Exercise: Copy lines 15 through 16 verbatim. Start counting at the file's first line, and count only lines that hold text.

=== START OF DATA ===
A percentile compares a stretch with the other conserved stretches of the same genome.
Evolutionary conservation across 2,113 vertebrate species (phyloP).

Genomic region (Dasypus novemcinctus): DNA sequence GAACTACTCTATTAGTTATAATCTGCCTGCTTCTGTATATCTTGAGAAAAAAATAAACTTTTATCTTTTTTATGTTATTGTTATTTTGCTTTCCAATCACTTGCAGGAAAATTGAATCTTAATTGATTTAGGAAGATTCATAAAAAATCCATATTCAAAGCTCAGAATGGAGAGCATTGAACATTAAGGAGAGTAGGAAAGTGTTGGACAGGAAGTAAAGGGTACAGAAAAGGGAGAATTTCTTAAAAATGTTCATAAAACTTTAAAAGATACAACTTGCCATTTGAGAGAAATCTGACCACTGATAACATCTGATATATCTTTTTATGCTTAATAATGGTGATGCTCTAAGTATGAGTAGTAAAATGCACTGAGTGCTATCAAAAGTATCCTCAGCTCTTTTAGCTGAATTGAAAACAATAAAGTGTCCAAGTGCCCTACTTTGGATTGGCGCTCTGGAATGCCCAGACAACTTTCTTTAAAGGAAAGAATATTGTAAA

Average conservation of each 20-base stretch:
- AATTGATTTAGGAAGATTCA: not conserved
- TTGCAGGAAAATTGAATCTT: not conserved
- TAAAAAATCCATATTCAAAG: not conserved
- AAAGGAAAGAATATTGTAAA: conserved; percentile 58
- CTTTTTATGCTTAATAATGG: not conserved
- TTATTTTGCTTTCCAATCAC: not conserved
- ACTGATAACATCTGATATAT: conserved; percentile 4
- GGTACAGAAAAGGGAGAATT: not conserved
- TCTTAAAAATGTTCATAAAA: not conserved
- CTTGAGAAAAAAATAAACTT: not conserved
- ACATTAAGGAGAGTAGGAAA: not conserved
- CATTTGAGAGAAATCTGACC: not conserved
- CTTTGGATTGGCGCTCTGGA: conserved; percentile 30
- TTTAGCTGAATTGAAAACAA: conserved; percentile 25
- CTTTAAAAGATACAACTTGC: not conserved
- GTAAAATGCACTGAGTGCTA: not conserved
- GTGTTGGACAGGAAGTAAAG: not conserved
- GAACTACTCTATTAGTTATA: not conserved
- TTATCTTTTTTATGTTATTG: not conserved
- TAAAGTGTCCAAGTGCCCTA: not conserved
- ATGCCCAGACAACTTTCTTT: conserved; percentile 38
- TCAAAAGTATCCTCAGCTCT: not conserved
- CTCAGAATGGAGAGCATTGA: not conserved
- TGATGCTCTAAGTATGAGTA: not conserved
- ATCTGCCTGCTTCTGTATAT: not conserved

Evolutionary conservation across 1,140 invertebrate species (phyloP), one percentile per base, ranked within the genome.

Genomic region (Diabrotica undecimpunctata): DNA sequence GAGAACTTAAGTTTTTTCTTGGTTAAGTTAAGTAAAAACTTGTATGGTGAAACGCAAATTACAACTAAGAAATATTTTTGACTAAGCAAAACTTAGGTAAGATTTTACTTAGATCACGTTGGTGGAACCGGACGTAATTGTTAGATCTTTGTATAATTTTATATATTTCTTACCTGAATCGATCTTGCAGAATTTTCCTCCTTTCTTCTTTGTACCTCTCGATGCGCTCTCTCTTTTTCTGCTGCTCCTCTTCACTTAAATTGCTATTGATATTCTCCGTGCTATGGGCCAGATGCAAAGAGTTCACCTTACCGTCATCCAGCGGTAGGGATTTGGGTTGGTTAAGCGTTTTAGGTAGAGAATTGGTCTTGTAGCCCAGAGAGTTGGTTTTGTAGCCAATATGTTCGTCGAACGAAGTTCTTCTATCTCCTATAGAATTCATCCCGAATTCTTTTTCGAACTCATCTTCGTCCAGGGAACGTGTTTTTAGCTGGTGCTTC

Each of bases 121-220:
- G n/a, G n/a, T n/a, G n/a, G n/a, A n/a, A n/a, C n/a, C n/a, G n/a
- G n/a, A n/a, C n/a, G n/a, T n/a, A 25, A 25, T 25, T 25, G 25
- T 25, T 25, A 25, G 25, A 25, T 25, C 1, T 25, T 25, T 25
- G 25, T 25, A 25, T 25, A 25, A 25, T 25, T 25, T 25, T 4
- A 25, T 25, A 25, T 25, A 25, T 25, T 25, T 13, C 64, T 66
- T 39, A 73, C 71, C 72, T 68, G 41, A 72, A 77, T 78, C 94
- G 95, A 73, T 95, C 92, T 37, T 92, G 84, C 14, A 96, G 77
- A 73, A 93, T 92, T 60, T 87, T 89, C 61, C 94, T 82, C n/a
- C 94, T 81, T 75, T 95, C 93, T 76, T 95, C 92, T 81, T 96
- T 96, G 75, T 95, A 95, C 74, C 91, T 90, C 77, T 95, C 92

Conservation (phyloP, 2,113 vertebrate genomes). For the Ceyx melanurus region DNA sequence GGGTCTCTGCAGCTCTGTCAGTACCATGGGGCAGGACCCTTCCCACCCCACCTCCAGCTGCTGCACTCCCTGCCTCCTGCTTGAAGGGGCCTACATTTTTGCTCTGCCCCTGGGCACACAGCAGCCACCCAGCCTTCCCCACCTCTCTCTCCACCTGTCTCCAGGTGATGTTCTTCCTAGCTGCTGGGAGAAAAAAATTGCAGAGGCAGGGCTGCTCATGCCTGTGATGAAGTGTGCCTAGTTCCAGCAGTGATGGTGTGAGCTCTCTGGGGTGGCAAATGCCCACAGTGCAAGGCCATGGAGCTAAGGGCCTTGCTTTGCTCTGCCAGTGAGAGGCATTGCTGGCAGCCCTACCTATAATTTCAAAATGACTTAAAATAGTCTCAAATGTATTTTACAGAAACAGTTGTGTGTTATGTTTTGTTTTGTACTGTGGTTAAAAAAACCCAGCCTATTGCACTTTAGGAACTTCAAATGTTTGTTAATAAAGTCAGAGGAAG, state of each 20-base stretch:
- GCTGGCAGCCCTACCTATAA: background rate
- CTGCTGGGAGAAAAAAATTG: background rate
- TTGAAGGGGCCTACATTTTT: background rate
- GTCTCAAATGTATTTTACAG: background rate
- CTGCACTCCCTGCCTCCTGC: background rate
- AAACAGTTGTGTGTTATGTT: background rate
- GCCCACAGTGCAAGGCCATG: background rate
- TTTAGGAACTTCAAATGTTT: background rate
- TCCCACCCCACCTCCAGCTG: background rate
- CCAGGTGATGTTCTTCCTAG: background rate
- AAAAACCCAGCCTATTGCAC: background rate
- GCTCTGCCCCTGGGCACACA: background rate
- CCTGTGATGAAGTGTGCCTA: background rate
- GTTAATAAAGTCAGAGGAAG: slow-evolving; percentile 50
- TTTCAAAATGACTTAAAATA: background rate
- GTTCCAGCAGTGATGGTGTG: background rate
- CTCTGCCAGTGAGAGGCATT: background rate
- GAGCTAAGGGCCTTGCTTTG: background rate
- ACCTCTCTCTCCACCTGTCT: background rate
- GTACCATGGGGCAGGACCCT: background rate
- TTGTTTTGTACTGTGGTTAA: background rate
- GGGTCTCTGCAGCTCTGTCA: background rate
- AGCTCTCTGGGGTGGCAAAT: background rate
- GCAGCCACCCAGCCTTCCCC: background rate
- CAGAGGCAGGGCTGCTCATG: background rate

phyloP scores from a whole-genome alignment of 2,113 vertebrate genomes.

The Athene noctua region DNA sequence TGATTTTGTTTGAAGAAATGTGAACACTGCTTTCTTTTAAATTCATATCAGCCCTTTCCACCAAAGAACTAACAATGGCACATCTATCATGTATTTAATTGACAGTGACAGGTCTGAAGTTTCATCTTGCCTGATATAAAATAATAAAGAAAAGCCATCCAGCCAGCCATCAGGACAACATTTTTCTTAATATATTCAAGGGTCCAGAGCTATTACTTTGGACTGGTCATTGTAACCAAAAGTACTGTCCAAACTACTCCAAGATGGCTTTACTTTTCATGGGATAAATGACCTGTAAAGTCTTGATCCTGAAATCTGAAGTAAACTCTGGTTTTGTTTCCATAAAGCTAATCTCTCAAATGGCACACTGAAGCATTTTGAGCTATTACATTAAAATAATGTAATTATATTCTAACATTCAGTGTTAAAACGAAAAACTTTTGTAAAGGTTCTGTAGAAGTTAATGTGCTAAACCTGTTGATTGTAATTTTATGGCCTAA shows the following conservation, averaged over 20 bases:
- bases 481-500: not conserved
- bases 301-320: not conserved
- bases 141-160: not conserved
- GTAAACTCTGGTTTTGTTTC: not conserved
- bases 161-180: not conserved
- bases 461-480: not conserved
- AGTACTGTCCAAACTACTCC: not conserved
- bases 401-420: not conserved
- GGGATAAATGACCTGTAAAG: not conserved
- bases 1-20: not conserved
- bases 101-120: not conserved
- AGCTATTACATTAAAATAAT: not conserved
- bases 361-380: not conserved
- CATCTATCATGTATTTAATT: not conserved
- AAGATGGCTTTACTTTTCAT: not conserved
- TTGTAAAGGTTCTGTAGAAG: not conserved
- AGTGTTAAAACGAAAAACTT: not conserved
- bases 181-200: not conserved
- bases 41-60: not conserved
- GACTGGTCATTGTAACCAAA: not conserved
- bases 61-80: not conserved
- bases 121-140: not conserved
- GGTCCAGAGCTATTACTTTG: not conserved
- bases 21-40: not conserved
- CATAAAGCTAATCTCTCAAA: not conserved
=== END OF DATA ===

- ACATTAAGGAGAGTAGGAAA: not conserved
- CATTTGAGAGAAATCTGACC: not conserved